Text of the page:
Sunday, January 27, 2008

Tax Rebate = Tax Increase for Some

The title is counter intuitive, so let me explain. The tax rebate as proposed is phased out for "high" income, for example a single with an AGI of $75,000. The $600 rebate is phased out over the $12,000 of AGI between $75,000 and $87,000. For someone with an income in this range, this is effectively a marginal tax increase of 5%. With an original marginal tax rate that's probably 5% (assuming deductions near the standard value), the effective tax rate is now 30%.

I am caught in this. If I had known about the tax rebate terms last year, I could have adjusted the amount of tax-deferred savings I converted to a Roth IRA.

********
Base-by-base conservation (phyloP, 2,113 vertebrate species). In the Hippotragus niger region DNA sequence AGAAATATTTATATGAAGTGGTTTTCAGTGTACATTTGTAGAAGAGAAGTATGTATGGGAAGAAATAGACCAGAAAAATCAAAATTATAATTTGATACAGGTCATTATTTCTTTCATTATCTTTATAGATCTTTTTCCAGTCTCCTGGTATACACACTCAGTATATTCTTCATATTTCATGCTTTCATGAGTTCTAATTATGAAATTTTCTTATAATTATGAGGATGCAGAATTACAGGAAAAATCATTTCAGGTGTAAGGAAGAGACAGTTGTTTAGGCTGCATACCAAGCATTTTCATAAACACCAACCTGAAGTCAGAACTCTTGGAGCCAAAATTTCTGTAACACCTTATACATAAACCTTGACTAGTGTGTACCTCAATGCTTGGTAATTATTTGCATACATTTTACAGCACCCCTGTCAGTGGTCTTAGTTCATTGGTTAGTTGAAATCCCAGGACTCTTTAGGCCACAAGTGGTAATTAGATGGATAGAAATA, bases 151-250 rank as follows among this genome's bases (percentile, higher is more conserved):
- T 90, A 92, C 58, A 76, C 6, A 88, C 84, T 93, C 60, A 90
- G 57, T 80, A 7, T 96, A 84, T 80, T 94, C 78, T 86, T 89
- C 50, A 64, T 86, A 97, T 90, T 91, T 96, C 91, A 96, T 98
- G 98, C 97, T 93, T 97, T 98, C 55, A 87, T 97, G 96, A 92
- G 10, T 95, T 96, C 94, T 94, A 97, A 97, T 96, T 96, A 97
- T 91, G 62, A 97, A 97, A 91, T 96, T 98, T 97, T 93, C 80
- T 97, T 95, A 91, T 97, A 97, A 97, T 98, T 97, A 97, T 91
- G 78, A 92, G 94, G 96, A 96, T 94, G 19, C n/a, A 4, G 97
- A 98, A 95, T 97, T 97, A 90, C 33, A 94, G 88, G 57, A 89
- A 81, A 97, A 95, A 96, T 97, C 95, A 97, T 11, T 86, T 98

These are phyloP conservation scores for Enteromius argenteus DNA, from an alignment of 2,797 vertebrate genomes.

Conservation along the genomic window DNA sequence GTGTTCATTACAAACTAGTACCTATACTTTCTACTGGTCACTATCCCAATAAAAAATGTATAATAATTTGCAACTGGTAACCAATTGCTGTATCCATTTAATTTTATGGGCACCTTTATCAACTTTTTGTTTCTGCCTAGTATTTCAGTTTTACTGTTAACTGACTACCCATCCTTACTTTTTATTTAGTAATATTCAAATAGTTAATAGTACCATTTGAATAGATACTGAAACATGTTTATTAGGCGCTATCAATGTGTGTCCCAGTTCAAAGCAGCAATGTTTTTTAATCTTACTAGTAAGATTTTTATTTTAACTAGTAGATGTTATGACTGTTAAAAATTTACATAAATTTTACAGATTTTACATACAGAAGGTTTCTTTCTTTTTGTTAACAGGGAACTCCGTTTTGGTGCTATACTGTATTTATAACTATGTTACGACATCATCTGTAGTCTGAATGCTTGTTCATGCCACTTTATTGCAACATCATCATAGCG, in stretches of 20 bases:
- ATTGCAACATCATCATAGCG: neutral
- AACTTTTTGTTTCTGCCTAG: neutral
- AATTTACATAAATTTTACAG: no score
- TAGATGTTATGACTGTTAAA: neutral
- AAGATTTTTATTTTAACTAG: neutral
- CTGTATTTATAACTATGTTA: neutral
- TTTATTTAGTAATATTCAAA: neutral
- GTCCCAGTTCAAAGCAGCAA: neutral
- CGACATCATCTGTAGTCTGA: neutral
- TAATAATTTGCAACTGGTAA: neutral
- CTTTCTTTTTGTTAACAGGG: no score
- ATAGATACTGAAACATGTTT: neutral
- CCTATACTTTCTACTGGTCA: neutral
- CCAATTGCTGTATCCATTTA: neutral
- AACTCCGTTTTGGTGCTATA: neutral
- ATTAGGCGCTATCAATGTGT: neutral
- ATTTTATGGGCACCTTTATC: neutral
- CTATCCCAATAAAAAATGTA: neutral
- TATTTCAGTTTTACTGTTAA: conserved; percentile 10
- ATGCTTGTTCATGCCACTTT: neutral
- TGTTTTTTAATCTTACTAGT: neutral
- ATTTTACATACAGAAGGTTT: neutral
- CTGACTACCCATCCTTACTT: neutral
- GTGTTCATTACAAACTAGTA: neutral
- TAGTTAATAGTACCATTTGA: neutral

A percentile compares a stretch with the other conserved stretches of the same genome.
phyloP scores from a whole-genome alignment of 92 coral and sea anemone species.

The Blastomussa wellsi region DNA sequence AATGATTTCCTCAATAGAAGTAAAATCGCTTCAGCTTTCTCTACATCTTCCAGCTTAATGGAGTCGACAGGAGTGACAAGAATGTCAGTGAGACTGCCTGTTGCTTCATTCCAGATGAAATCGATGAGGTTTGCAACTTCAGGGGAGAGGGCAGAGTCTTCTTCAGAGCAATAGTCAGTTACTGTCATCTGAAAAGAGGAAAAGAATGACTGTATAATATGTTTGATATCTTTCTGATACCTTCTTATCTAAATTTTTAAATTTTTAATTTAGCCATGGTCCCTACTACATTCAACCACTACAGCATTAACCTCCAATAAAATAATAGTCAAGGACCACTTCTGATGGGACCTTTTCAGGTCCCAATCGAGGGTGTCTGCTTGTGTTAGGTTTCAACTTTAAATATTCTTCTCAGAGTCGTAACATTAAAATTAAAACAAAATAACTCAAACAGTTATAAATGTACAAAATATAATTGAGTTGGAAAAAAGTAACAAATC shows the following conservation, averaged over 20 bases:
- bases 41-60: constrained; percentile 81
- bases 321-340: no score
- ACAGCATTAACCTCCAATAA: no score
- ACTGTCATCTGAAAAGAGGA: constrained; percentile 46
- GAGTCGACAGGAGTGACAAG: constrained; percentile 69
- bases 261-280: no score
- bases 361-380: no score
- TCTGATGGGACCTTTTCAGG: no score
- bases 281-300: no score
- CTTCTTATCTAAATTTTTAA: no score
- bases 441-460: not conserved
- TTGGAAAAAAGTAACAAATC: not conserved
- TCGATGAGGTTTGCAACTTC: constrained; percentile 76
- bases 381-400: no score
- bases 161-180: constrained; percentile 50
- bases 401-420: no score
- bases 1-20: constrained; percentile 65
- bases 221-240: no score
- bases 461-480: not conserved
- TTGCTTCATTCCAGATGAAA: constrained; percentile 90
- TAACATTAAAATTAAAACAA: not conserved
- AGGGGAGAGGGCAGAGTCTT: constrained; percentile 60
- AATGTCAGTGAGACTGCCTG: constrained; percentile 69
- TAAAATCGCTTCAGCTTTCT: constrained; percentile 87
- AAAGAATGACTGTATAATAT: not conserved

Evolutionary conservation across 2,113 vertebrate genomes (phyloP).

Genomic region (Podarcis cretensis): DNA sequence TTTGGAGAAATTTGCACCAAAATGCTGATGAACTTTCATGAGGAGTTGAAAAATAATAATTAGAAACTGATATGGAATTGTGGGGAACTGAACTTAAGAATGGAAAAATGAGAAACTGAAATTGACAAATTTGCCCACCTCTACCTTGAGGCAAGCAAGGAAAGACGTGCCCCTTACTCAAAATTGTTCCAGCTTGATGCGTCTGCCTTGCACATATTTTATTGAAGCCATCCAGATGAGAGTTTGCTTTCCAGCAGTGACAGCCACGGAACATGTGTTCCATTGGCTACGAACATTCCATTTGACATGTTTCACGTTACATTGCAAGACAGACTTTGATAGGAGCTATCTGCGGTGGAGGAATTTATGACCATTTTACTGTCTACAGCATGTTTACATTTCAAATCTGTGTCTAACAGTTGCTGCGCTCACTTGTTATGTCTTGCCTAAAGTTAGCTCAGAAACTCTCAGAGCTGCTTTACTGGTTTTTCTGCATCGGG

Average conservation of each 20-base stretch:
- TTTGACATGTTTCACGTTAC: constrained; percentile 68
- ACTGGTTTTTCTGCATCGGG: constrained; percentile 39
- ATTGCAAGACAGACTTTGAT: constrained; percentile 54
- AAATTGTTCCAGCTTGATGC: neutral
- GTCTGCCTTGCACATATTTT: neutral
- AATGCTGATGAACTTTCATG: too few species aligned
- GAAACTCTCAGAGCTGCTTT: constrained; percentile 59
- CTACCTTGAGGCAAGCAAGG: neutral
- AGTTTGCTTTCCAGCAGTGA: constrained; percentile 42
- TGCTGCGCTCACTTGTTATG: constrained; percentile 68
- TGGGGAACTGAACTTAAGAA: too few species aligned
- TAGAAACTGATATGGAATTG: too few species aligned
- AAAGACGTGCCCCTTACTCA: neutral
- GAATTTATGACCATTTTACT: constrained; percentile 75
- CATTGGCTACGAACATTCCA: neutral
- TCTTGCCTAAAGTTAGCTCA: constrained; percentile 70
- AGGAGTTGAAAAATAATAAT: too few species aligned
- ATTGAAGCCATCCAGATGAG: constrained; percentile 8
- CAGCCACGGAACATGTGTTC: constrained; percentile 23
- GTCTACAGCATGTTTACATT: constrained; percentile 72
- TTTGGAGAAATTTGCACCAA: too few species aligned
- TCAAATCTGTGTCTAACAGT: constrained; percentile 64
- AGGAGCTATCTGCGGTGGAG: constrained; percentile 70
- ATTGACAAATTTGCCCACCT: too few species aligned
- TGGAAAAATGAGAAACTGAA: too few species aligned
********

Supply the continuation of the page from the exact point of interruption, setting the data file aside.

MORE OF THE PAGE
I can see some merit to the argument that the tax rebate is really the US government borrowing money from the Chinese so the poor can buy Chinese goods. Either the bill for the tax rebate will have to be paid, or interest will be paid in the mean time. Probably increasing the taxes I'll have to pay on tax-deferred savings withdrawn in retirement. So in the end the extra taxes I effectively paid on part of my Roth conversions may balance out in the end.